Svetlana Alexievich was born in the Ukraine and studied journalism at the University of Minsk. Her books, including Voices from Chernobyl, document the emotional history Soviet and post-Soviet life through interviews. Alexievich has received numerous awards for her writing, including a prize from the Swedish PEN Institute for "courage and dignity as a writer." She was awarded the Nobel Prize for literature in 2015 "for her polyphonic writings, a monument to suffering and courage in our time."
Translator Keith Gessen was born in Russia and educated at Harvard. He is a founding editor of n+1 and has written about literature and culture for Dissent, The Nation, The New Yorker, and The New York Review of Books. He is the author of the novel A Terrible Country and a professor at the Columbia University Graduate School of Journalism.
"Svetlana Alexievich's remarkable book, recording the lives and
deaths of her fellow Belarussians, has at last made it into
American bookstores. (...) Hers is a peerless collection of
testimony." -Andrew Meier, The Nation
"Grim and grotesque, the stories accrete across the pages like the radionuclides lodged in the bodies of those who survived." -Nicholas Confessore The New York Times Book Review
"Svetlana Alexievich's Voices from Chernobyl (Dalkey Archive) is a collage of oral testimony that turns into the psycho-biography of a nation not shown on any map: the poisoned territory where live Belarusians, Ukrainians and Russians who are forever changed by the catastrophe. The book, by this year's Nobelist - leaves radiation burns on the brain." -Julian Barnes, The Guardian, Best Books of the Year
"A chorus of fatalism, stoic bravery, and black, black humor is sounded in this haunting oral history . . . The result is an endelible X-ray of the Russian soul." -Publishers Weekly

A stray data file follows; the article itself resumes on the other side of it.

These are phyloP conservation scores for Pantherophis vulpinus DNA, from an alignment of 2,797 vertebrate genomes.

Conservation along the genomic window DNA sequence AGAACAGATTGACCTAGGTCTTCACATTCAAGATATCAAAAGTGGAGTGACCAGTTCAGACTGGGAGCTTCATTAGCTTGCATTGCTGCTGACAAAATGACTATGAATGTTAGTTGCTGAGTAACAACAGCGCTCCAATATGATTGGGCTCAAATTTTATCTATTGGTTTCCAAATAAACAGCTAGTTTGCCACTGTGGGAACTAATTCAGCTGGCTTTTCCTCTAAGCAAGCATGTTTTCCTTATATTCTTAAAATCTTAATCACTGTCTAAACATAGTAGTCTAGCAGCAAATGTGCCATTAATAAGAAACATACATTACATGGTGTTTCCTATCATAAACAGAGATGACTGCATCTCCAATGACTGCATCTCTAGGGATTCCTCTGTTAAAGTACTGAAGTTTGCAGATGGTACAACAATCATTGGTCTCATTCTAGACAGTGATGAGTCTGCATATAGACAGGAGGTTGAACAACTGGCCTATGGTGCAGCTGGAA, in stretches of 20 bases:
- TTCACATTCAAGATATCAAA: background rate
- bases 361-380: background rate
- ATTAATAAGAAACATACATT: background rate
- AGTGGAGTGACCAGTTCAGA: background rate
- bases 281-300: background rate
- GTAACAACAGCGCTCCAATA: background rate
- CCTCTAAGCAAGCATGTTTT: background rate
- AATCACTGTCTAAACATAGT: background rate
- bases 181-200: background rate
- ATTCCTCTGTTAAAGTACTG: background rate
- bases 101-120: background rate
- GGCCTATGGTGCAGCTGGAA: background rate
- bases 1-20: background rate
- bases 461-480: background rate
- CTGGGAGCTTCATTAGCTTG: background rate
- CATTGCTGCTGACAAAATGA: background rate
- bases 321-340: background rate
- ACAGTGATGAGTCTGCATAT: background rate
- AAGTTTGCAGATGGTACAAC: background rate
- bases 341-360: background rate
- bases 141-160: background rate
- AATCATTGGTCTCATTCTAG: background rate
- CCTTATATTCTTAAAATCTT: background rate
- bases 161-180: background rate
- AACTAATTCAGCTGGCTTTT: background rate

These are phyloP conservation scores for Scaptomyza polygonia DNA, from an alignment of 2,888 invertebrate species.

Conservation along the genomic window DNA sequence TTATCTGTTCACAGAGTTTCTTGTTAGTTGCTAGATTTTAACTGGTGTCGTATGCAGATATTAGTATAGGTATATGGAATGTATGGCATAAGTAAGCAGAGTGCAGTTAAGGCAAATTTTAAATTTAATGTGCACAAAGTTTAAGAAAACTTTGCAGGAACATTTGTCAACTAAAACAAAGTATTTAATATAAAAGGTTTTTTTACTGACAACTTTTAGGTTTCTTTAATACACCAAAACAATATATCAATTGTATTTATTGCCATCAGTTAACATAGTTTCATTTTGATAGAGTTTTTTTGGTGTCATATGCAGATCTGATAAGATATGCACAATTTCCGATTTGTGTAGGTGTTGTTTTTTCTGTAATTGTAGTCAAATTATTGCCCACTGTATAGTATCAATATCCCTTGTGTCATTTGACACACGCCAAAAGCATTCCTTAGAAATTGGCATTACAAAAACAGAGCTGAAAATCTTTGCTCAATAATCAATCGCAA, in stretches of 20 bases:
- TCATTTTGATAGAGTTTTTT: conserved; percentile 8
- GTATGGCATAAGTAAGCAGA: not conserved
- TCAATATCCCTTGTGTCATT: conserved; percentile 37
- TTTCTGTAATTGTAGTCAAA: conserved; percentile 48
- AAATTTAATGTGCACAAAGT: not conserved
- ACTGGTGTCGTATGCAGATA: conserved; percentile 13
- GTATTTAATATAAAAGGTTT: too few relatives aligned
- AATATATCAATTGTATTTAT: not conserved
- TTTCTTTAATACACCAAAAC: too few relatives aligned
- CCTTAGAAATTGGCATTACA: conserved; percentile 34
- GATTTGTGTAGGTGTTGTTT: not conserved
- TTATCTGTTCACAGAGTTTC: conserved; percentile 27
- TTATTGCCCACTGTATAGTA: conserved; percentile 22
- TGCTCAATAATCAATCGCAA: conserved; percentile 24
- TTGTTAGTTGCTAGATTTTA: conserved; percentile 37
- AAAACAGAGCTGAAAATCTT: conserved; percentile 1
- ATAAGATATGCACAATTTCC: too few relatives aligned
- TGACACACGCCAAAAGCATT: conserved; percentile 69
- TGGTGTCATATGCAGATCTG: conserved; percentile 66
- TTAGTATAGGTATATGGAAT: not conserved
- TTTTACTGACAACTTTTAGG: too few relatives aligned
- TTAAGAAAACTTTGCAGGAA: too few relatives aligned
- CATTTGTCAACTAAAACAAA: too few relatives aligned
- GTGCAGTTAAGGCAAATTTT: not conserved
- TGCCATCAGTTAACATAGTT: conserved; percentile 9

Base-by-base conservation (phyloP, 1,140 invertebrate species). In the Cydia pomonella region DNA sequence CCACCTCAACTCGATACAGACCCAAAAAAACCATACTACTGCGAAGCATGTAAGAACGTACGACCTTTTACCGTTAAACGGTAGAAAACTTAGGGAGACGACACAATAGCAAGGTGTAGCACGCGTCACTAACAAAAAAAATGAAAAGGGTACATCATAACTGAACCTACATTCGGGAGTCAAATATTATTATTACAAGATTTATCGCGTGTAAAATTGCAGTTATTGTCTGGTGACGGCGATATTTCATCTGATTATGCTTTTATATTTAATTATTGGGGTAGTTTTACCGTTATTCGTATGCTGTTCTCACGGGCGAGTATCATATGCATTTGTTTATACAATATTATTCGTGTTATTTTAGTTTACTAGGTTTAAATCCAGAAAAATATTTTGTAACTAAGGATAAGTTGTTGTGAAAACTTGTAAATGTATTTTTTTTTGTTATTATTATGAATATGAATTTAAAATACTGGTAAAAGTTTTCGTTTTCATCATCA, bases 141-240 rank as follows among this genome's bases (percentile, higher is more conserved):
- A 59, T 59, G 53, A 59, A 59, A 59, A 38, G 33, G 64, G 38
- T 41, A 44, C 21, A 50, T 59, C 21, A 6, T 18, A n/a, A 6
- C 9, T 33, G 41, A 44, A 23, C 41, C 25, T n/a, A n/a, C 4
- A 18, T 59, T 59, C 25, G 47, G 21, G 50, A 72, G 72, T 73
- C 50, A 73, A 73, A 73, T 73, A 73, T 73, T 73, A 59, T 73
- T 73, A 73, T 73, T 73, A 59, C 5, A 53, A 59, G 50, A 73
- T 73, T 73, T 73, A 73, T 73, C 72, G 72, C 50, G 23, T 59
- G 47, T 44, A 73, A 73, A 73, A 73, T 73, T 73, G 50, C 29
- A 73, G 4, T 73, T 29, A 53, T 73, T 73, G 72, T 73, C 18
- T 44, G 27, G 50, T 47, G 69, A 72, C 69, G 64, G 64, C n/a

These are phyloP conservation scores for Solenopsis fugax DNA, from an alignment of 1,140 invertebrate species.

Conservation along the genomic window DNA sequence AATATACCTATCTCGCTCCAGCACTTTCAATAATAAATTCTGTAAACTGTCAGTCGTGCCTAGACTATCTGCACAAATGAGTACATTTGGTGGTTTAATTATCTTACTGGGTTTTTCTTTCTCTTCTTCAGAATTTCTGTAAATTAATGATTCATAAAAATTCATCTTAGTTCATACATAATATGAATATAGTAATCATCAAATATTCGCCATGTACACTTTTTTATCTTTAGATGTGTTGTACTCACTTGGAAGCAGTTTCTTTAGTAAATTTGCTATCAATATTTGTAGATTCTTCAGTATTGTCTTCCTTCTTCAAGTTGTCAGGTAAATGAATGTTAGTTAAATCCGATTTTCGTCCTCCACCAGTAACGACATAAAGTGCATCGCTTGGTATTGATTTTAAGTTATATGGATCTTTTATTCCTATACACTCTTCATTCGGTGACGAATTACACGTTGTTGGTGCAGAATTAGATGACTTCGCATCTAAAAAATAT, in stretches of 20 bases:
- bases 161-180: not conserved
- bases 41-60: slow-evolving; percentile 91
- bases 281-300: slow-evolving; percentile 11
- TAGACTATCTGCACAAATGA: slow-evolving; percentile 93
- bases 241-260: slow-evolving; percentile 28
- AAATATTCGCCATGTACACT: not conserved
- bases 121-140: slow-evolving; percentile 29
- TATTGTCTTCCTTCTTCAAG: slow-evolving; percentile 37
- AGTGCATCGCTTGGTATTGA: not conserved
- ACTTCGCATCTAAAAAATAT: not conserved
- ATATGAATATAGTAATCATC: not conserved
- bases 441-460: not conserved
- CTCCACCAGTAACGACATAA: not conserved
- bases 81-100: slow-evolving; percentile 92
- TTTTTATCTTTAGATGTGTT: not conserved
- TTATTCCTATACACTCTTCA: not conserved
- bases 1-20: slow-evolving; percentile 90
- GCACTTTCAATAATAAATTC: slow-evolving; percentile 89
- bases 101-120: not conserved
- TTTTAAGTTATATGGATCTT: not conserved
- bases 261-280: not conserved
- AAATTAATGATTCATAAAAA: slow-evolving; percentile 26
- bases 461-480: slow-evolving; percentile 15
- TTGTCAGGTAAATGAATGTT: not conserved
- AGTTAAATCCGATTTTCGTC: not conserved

"Shocking accounts of life in a poisoned world. And what quintessentially human stories these are, as each distinct voice expresses anger, fear, ignorance, stoicism, valor, compassion, and love. Alexievich put her own health at risk to gather these invaluable frontline testimonies, which she has transmuted into a haunting and essential work of literature that one can only hope documents a never-to-be-repeated catastrophe." -Booklist (Starred Review)
"It was the stories of those who suffered that most interested Alexievich. The [HBO] series actually makes use of one of the stories in her book: the story of Lyudmilla Ignatenko (Jessie Buckley), who broke the rules by staying with her firefighter husband in the hospital until he died, even though she was pregnant. (She lied about it.) Her baby lived for four hours after birth; she had apparently absorbed the radiation, saving her mother's life. Ignatenko's monologue in Alexievich's book is some of the most memorable reading I have ever done." -Masha Gessen, The New Yorker